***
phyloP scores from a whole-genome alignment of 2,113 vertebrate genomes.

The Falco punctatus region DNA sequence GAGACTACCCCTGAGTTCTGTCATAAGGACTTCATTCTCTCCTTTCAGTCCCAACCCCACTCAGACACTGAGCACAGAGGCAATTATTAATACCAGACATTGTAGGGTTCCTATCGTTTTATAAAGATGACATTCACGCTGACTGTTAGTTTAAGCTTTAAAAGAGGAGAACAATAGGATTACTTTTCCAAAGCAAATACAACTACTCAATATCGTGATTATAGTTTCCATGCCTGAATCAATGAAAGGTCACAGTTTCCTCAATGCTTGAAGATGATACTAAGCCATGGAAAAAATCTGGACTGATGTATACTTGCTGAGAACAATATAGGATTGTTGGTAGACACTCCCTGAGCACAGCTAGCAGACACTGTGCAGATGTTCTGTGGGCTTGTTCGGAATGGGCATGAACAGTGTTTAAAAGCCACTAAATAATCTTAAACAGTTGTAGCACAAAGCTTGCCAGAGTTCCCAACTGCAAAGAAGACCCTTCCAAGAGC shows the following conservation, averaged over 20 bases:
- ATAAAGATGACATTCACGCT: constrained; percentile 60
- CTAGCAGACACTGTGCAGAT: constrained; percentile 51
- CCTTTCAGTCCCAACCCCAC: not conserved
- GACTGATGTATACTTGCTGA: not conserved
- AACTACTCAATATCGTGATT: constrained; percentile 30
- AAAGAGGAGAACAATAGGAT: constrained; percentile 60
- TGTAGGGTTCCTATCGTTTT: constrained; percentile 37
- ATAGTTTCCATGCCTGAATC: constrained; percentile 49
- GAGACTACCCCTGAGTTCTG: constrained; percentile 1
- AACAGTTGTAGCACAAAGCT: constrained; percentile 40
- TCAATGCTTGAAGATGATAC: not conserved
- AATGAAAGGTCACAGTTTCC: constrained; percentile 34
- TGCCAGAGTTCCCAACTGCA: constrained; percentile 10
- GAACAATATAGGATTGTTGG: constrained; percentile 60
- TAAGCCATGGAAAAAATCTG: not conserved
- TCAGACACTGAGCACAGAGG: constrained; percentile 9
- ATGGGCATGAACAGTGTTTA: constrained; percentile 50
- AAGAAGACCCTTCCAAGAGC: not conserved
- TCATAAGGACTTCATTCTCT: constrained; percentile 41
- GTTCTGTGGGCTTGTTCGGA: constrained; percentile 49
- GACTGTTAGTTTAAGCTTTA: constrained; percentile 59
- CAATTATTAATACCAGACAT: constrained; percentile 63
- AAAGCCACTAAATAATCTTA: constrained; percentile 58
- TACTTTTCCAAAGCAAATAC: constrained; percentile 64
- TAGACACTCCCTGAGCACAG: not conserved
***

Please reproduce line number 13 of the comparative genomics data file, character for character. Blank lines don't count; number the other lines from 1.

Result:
- TCAATGCTTGAAGATGATAC: not conserved